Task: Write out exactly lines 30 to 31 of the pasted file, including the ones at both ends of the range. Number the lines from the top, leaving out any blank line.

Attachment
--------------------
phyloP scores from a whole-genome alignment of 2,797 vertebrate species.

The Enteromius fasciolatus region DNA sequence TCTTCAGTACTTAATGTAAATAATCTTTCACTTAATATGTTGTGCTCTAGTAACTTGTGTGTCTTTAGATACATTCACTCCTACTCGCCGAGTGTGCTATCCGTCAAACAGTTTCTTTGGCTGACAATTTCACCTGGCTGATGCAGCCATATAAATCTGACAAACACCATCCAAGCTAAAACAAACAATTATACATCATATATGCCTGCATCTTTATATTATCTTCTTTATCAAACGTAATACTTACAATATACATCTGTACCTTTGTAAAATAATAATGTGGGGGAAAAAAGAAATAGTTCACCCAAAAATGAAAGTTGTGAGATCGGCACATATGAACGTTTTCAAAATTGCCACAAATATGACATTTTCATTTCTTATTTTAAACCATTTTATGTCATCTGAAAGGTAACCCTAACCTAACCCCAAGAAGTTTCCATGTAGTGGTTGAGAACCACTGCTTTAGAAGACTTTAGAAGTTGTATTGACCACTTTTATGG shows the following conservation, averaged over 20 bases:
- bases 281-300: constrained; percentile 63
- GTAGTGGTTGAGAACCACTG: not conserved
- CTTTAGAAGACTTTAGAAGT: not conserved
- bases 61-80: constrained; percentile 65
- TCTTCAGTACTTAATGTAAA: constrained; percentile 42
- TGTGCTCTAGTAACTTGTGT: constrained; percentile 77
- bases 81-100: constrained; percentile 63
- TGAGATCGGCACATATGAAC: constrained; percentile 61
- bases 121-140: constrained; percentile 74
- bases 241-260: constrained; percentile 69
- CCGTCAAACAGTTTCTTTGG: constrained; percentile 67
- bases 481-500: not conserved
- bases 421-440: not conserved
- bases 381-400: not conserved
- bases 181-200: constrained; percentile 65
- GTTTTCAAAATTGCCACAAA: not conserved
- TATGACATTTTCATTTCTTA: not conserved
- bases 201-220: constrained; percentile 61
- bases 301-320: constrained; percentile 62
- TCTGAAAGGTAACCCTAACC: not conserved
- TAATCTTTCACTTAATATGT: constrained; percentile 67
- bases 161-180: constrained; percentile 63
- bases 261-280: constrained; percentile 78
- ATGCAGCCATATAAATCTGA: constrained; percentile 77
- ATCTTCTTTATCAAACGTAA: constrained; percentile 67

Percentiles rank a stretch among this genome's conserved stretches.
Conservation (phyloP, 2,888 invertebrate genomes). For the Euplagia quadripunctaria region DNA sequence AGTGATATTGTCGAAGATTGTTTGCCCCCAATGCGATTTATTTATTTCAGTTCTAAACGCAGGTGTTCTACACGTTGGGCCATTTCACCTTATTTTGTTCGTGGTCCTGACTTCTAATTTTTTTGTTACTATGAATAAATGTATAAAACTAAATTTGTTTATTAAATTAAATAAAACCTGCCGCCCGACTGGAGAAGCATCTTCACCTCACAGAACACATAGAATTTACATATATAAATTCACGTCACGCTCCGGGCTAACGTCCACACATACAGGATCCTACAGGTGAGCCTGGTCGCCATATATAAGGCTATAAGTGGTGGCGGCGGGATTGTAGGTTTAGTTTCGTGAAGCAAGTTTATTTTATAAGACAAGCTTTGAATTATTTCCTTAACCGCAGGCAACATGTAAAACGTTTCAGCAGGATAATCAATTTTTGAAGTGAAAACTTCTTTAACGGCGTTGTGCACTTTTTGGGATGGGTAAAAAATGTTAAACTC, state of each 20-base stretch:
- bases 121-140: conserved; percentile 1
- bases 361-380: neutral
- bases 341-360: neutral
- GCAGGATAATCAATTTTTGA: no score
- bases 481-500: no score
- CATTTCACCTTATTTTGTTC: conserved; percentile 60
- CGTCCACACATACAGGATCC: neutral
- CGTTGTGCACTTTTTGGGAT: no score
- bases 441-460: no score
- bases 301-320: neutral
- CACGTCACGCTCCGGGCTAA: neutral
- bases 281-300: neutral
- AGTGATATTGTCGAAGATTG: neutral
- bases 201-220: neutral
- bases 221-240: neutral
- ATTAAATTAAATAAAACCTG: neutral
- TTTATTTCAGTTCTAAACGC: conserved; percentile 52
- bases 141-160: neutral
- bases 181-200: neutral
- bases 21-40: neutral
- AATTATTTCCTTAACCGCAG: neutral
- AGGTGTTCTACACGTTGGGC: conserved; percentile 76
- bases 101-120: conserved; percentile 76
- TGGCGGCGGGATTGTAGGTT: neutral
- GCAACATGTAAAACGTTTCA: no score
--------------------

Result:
- bases 121-140: conserved; percentile 1
- bases 361-380: neutral